Distributing KDE Software as Flatpak

The new decentralized packaging standard for Linux applications

Flatpak is a new package format in the Linux world that works on many Linux distributions and gives back control to the application developers. Many Flatpak applications are distributed via Flathub, but Flatpak is decentralized by nature and applications can be provided using alternatives sources.

Flatpak applications can be downloaded using Discover (KDE Software Center), GNOME Software and other software centers compatible with Flatpak.

One of the key differences to traditional packages is dependency management. Instead of depending on many other packages and unpacking all of them into one system directory, flatpak uses so called runtimes. Runtimes collect common frameworks and libraries used for a specific kind of application. In our case, that’s the KDE Flatpak Runtime. Once users install the common KDE runtime, applications don’t have any further dependencies, and can be distributed together with their more special library requirements (like a protocol implementation for an instant messenger) in one flatpak package.

Building flatpaks consists mostly of three steps:

  • Finding and installing the necessary Flatpak SDK and Runtime for your application. Most can be found in the common flatpak repository, Flathub. In case it isn’t configured already, add it to your Flatpak setup: flatpak remote-add --if-not-exists flathub https://flathub.org/repo/flathub.flatpakrepo For KDE software and other applications making use of Qt, this is org.kde.Sdk. As runtimes are versioned, to make sure not to break other applications with sudden updates, you’ll have to pick the latest available one. Flatpak will ask you to choose a version when running the install command flatpak install org.kde.Sdk.

  • Writing a flatpak manifest. Flatpak manifests can be written in json or yaml, depending on what you like better. The KDE Team on flathub currently uses json. A list of all possible keys for a flatpak manifest can be found in the official flatpak documentation, but in many cases a minimal recipe is enough.

    This is a minimal manifest for Kate:

{
   "command": "kate",
   "finish-args": [
      "--share=ipc",
      "--socket=x11",
      "--socket=wayland"
   ],
   "id": "org.kde.kate",
   "modules": [
      {
         "buildsystem": "cmake-ninja",
         "name": "kate",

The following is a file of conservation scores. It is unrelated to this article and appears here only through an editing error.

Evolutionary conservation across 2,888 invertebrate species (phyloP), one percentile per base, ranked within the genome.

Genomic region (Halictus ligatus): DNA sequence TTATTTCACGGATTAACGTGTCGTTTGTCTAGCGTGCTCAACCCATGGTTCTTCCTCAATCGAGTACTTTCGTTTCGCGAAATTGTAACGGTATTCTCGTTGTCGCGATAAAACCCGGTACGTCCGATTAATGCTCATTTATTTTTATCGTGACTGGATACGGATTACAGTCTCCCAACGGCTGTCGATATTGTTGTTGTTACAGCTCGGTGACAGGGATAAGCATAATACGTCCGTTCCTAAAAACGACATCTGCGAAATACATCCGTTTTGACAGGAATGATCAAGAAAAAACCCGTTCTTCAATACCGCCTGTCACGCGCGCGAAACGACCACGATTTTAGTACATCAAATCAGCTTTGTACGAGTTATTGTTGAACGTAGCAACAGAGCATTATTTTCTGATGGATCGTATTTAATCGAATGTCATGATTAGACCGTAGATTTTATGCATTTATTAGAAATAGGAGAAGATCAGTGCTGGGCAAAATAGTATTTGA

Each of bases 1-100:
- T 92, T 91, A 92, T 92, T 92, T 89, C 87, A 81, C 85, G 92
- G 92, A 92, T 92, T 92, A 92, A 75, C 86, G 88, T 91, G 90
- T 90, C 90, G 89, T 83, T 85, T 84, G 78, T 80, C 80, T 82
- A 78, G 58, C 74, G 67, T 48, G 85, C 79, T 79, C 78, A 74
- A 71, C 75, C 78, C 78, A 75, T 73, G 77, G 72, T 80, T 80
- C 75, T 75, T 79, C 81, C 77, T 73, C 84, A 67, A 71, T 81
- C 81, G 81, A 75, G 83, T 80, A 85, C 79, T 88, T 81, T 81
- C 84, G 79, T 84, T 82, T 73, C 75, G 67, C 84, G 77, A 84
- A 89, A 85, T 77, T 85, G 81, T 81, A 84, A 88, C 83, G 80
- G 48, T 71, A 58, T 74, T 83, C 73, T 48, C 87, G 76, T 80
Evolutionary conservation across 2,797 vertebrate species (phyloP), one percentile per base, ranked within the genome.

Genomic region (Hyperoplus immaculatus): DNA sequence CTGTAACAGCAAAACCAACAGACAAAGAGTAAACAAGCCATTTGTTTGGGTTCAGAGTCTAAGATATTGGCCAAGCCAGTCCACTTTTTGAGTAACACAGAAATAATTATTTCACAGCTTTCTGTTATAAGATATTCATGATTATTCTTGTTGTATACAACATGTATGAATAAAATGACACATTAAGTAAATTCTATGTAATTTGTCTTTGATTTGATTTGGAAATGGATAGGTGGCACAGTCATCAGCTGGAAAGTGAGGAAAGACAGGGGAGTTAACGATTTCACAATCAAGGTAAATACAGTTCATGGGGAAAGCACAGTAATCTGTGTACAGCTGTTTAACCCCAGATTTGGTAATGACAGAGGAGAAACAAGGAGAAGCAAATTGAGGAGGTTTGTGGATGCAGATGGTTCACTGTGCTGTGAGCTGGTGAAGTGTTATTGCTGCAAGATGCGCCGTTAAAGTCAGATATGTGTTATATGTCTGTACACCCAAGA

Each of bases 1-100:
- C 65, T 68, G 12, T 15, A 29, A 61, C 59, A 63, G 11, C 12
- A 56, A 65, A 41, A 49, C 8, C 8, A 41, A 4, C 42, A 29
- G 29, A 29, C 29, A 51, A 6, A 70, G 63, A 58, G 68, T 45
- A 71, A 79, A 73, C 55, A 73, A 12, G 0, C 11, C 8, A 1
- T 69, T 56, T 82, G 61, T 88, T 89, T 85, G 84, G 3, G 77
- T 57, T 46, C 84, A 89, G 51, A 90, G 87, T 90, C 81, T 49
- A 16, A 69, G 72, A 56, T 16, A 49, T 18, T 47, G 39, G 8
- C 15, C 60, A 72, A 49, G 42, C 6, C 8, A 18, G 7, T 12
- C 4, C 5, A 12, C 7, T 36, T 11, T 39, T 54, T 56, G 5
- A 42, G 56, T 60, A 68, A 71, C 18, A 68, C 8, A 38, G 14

"sources": [
            {
               "type": "git",
               "url": "https://invent.kde.org/utilities/kate.git"
            }
         ]
      }
   ],
   "runtime": "org.kde.Platform",
   "runtime-version": "5.15",
   "sdk": "org.kde.Sdk"
}
id: org.kde.kate
runtime: org.kde.Platform
runtime-version: "5.15"
sdk: org.kde.Sdk
command: kate
finish-args:
  - "--share=ipc"
  - "--socket=x11"
  - "--socket=wayland"
modules:
  - name: kate
    buildsystem: cmake-ninja
    sources:
      - type: git
        url: https://invent.kde.org/utilities/kate.git

Dependencies can be added as modules just like the “kate” module that contains the application. Kate has an optional integration with Konsole. To get it working, we need to include konsole before the kate module.

{
   "buildsystem": "cmake-ninja",
   "name": "konsole",
   "sources": [
      {
         "type": "git",
         "url": "https://invent.kde.org/utilities/konsole.git"
      }
   ]
}
name: konsole
buildsystem: cmake-ninja
sources:
  - type: git
    url: https://invent.kde.org/utilities/konsole.git
  • The third step is building the binary. Although the final binary will be built on a CI system, you’ll need to test your manifest locally. A useful command for that is flatpak-builder build --force-clean --ccache org.kde.kate.json. It will build the application in a directory called “build”, clean the directory if needed and cache the build files so later builds will be faster.

    If the command finishes without errors, it is possible to run the application from within the build folder: flatpak-builder --run build org.kde.kate.json kate. Please not that this will not use your sandbox settings from “finish-args”. For a final test of the sandbox settings, you need to install the flatpak using flatpak-builder build --force-clean --ccache org.kde.kate.json --install.

You can now submit your new manifest to flatpak-kde-applications. After testing it for a few days, you can submit a stable release to flathub.